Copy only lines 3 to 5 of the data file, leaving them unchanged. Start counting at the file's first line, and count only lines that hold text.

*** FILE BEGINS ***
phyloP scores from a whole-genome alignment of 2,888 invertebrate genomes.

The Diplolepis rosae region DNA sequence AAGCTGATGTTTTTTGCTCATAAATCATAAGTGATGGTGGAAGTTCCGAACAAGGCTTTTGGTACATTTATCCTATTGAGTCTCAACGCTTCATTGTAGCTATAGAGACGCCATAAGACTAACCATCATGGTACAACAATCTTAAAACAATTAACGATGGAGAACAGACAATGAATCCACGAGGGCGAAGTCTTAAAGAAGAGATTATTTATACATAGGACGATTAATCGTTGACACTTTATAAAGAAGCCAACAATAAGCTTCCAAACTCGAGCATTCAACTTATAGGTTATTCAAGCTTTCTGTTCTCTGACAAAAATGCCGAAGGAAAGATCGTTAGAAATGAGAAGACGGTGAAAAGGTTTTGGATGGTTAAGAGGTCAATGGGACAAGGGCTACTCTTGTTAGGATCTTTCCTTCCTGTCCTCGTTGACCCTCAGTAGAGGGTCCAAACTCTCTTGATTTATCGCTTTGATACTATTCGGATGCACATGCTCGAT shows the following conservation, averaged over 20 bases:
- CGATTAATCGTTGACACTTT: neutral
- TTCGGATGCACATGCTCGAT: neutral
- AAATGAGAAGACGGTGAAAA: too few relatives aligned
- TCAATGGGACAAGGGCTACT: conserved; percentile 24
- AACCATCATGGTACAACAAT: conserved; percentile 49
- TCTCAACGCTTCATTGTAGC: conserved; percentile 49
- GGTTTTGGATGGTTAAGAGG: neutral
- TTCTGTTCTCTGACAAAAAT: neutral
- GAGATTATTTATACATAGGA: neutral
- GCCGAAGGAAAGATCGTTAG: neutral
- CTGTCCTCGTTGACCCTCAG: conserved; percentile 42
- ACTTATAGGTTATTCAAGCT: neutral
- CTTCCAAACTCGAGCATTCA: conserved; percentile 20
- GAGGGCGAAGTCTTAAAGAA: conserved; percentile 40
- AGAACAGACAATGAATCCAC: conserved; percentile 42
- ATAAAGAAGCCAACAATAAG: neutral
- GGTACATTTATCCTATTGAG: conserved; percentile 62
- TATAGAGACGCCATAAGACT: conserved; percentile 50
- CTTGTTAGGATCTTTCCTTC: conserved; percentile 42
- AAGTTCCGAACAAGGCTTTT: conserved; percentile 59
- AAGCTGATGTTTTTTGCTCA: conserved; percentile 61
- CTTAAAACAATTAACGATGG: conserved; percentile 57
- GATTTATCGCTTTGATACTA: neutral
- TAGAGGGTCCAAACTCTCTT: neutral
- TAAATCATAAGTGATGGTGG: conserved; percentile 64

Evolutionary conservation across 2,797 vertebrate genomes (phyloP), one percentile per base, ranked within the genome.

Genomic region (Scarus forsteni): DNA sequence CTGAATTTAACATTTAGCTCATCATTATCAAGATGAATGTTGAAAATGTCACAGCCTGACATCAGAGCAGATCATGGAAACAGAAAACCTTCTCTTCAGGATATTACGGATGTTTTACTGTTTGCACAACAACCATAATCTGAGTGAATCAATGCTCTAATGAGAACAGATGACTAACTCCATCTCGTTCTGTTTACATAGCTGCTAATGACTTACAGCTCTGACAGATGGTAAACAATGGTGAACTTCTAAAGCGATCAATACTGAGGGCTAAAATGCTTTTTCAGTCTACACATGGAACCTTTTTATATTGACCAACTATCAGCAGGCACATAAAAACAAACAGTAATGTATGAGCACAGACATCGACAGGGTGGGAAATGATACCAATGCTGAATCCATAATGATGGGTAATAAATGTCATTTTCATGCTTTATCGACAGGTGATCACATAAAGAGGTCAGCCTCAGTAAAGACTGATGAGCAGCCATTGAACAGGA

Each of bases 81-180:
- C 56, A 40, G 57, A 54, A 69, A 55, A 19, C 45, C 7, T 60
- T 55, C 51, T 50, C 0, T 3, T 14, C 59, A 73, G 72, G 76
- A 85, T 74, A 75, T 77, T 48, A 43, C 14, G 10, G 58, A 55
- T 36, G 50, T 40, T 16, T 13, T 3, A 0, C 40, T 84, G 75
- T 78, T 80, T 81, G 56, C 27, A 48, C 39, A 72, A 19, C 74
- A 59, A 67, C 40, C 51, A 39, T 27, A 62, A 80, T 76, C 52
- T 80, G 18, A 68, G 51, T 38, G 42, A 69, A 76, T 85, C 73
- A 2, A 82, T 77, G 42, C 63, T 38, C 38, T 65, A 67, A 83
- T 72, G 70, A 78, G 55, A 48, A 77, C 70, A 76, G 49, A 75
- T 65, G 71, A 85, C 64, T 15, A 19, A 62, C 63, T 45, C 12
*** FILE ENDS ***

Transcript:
- CGATTAATCGTTGACACTTT: neutral
- TTCGGATGCACATGCTCGAT: neutral
- AAATGAGAAGACGGTGAAAA: too few relatives aligned